Professional growth tells you when it’s time for change

Moving onward in business

Photo Credit: Pixabay

It was a Friday and I had miraculously recovered from getting my eyes dilated hours prior. I picked my daughter up from daycare and we ventured to the nearest frozen yogurt spot. Ironically it was their last day in business.

As my daughter and I sat down to eat our yogurt, other families trickled in. Each person more dramatic than the next when they found out that the business was closing. Everyone assumed it was because they were being forced to. They began to share stories about other business closures. The staff on duty didn’t seem to know why the business was closing either.

Since we are in the age of the internet I logged on to the company’s Facebook page. It turns out that the owner was going into semi-retirement. It also stated that the management team wanted to move on to new opportunities. Looking at the comments, this clear explanation turned into what others wanted it to be. People giving their own “dramatic ending”, to someone else’s “beautiful love story”. No one could comprehend that it is possible for people to want to move on. They didn’t understand that someone can recognize that they’ve reached their peak. Coming from someone who has been laid off once in her career, I know what it’s like to reach your peak.

Many people believe that growth is sticking with something for a long time. Riding with it until the wheels fall off. It doesn’t matter if you’ve grown from it. Or if your disdain for it completely destroys you and those around you. As long as you can say, your bills are paid. I’m not saying that paying bills isn’t important. I’m saying that that’s not professional growth.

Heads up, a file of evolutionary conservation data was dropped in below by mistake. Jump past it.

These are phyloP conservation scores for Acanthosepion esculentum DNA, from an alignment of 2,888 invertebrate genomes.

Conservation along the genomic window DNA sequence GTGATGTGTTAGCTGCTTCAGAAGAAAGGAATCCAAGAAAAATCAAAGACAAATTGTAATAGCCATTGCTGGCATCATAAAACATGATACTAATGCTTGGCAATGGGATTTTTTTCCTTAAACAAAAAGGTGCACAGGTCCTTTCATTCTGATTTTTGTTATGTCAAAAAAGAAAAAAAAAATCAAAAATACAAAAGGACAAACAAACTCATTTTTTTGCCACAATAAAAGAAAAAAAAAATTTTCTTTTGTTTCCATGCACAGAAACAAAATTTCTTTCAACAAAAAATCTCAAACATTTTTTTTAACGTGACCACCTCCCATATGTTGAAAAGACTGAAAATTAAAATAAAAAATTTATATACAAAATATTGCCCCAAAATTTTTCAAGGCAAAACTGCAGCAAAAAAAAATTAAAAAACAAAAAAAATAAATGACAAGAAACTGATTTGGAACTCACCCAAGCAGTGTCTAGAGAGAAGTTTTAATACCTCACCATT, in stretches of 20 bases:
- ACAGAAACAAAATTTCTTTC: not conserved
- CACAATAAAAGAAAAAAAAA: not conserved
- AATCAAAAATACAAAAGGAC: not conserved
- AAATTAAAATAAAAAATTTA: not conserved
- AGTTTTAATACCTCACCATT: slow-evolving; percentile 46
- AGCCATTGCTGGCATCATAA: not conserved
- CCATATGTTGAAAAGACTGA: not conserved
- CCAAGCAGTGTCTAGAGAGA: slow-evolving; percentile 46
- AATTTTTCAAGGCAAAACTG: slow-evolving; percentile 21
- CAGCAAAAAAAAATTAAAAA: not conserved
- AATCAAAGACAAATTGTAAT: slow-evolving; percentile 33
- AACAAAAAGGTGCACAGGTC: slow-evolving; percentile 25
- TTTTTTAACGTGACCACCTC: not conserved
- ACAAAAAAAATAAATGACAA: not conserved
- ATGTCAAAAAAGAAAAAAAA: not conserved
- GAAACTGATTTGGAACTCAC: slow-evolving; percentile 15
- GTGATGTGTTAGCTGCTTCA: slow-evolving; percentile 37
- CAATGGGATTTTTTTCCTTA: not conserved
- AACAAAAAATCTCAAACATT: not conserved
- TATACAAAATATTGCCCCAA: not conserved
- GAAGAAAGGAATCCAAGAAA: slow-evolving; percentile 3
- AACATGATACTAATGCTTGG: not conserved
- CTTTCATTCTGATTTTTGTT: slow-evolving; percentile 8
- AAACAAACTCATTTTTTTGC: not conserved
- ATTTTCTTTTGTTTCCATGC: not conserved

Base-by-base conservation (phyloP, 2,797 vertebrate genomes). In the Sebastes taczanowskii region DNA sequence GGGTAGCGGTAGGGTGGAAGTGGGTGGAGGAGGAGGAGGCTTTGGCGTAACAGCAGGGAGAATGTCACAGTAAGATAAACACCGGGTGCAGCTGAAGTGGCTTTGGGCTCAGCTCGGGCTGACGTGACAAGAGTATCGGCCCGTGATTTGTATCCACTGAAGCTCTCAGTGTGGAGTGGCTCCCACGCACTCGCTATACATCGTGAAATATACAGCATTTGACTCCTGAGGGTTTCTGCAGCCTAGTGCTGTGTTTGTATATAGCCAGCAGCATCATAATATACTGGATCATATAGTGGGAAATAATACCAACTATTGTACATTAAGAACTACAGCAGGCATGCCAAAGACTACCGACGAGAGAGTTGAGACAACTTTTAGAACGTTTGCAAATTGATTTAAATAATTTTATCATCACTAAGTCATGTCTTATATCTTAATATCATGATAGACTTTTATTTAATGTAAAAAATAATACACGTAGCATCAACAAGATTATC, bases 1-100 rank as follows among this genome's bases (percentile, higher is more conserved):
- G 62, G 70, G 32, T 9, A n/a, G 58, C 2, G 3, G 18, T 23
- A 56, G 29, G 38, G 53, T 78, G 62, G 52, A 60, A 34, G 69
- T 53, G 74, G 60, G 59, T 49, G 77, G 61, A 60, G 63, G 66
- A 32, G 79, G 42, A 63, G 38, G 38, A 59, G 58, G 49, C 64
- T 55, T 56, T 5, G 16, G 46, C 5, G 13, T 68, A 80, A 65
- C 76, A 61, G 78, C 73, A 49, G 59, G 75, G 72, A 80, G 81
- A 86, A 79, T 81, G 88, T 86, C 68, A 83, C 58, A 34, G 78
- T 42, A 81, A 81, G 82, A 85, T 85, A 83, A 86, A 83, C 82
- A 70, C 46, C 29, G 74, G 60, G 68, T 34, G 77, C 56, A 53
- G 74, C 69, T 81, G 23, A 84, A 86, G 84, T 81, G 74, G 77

Professional growth means understanding that we must re-evaluate our movements often. We must ensure that we are doing everything possible to advance ourselves. We must appreciate the opportunity to wake up everyday not just by saying we do. But by actually doing meaningful things. We must ensure that if we’ve stuck with a business for 20 years, each year we’ve grown from it.

I have to admit I was a little disappointed myself finding out about the frozen yogurt spot. It was a nice place close to our house. Then I realized all the times I’ve made changes in business and moved on. Even in good times people didn’t understand and many just didn’t want to. They wanted me to stay right where I was and how they remembered me. To be able to comprehend professional growth, you will have had to achieve professional growth.